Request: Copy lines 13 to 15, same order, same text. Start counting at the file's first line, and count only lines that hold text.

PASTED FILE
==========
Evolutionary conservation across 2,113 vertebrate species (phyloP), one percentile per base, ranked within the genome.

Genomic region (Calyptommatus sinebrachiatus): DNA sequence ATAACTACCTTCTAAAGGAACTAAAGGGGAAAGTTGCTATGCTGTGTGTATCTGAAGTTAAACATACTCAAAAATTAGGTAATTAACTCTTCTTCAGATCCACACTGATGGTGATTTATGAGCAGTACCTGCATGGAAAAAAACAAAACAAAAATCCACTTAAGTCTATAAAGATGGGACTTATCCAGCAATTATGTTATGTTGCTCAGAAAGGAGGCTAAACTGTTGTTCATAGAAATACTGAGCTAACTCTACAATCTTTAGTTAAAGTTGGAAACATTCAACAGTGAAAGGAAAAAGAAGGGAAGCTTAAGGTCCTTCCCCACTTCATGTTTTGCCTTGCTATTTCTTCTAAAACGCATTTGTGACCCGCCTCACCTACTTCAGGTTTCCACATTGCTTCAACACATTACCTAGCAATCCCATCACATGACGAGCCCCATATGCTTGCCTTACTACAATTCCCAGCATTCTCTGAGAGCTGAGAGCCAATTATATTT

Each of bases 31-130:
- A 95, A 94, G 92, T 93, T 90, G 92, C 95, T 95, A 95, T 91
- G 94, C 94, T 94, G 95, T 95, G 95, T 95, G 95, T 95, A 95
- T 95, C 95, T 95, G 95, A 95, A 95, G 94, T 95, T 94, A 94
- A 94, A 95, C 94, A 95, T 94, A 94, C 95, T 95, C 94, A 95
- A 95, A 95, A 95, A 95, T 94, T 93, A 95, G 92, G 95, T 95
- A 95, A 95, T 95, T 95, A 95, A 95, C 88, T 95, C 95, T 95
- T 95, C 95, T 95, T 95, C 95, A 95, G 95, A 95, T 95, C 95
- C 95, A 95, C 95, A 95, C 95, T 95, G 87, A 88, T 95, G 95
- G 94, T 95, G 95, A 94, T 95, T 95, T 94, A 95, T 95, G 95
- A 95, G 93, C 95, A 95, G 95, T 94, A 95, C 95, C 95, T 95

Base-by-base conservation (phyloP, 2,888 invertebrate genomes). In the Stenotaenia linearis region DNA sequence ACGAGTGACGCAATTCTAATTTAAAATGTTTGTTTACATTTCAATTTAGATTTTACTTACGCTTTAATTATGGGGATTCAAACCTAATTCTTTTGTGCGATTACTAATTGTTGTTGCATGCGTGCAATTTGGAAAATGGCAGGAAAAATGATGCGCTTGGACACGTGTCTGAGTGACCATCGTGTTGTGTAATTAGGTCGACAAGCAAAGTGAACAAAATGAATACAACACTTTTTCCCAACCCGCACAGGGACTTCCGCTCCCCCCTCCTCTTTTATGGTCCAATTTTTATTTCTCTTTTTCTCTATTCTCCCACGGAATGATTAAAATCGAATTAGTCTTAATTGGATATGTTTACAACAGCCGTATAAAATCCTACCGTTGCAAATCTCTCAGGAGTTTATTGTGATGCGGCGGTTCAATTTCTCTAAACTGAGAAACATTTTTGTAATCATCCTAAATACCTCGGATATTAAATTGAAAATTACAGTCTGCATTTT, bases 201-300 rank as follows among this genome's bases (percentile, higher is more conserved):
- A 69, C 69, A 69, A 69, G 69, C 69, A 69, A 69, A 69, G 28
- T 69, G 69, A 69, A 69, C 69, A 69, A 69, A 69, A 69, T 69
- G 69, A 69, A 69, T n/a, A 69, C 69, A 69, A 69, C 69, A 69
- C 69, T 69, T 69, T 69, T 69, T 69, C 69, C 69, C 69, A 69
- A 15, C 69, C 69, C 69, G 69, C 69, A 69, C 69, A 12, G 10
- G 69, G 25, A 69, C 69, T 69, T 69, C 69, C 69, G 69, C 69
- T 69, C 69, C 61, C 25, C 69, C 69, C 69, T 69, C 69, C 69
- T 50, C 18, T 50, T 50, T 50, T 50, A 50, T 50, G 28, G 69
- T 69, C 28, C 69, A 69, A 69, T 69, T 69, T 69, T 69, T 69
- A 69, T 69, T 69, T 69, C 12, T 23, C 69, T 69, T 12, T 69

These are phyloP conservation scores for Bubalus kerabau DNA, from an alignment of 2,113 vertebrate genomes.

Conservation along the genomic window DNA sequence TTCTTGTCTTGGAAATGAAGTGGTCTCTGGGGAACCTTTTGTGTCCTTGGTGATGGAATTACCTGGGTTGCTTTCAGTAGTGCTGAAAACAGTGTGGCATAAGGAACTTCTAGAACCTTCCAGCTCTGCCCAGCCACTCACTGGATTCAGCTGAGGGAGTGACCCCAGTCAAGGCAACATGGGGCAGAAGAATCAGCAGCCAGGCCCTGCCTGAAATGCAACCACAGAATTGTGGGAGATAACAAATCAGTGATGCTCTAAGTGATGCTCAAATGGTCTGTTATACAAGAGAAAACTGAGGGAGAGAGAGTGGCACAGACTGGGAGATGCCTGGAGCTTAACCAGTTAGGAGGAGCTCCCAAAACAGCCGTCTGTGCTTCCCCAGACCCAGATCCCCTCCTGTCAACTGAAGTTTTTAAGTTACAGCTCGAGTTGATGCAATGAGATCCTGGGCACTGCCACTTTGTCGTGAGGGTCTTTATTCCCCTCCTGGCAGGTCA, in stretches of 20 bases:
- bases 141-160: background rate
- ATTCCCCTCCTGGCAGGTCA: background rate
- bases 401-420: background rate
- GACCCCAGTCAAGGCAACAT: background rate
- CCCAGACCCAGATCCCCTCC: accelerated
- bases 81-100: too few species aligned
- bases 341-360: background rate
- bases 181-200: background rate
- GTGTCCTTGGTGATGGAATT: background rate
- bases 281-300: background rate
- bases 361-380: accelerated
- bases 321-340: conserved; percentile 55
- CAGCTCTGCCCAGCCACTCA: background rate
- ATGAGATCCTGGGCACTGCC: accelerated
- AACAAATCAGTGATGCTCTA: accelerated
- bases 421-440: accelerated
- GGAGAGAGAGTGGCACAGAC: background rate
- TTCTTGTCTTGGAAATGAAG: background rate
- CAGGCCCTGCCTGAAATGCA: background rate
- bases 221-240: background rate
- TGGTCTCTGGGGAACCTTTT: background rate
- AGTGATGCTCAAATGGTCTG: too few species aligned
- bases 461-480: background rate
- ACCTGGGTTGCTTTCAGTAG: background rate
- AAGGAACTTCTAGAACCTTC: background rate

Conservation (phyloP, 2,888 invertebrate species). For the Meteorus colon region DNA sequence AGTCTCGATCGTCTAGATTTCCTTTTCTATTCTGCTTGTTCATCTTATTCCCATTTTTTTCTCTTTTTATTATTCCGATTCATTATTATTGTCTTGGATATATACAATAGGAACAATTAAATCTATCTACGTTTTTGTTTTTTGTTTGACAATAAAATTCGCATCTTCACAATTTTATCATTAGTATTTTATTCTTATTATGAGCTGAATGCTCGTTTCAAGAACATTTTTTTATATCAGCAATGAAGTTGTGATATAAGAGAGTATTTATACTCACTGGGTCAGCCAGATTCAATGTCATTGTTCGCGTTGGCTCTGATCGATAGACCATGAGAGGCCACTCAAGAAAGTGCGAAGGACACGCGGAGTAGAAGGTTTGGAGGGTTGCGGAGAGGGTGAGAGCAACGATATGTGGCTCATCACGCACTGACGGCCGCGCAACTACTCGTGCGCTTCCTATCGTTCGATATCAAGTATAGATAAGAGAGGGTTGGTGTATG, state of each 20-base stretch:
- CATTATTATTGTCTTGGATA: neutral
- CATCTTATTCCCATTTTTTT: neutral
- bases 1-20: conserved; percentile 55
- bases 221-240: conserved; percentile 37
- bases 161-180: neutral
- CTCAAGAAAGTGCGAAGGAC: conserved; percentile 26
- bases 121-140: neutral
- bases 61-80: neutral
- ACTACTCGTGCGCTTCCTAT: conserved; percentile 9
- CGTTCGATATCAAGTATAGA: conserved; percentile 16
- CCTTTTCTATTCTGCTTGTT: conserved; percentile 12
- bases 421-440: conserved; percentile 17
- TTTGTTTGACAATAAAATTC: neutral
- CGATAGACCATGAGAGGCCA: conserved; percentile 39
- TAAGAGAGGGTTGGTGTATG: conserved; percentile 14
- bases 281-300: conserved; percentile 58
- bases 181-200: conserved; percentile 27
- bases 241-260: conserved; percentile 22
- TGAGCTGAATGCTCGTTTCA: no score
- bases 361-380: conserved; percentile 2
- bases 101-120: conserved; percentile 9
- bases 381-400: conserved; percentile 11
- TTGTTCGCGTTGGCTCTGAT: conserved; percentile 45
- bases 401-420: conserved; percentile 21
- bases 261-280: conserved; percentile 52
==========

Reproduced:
- A 95, G 93, C 95, A 95, G 95, T 94, A 95, C 95, C 95, T 95

Base-by-base conservation (phyloP, 2,888 invertebrate genomes). In the Stenotaenia linearis region DNA sequence ACGAGTGACGCAATTCTAATTTAAAATGTTTGTTTACATTTCAATTTAGATTTTACTTACGCTTTAATTATGGGGATTCAAACCTAATTCTTTTGTGCGATTACTAATTGTTGTTGCATGCGTGCAATTTGGAAAATGGCAGGAAAAATGATGCGCTTGGACACGTGTCTGAGTGACCATCGTGTTGTGTAATTAGGTCGACAAGCAAAGTGAACAAAATGAATACAACACTTTTTCCCAACCCGCACAGGGACTTCCGCTCCCCCCTCCTCTTTTATGGTCCAATTTTTATTTCTCTTTTTCTCTATTCTCCCACGGAATGATTAAAATCGAATTAGTCTTAATTGGATATGTTTACAACAGCCGTATAAAATCCTACCGTTGCAAATCTCTCAGGAGTTTATTGTGATGCGGCGGTTCAATTTCTCTAAACTGAGAAACATTTTTGTAATCATCCTAAATACCTCGGATATTAAATTGAAAATTACAGTCTGCATTTT, bases 201-300 rank as follows among this genome's bases (percentile, higher is more conserved):
- A 69, C 69, A 69, A 69, G 69, C 69, A 69, A 69, A 69, G 28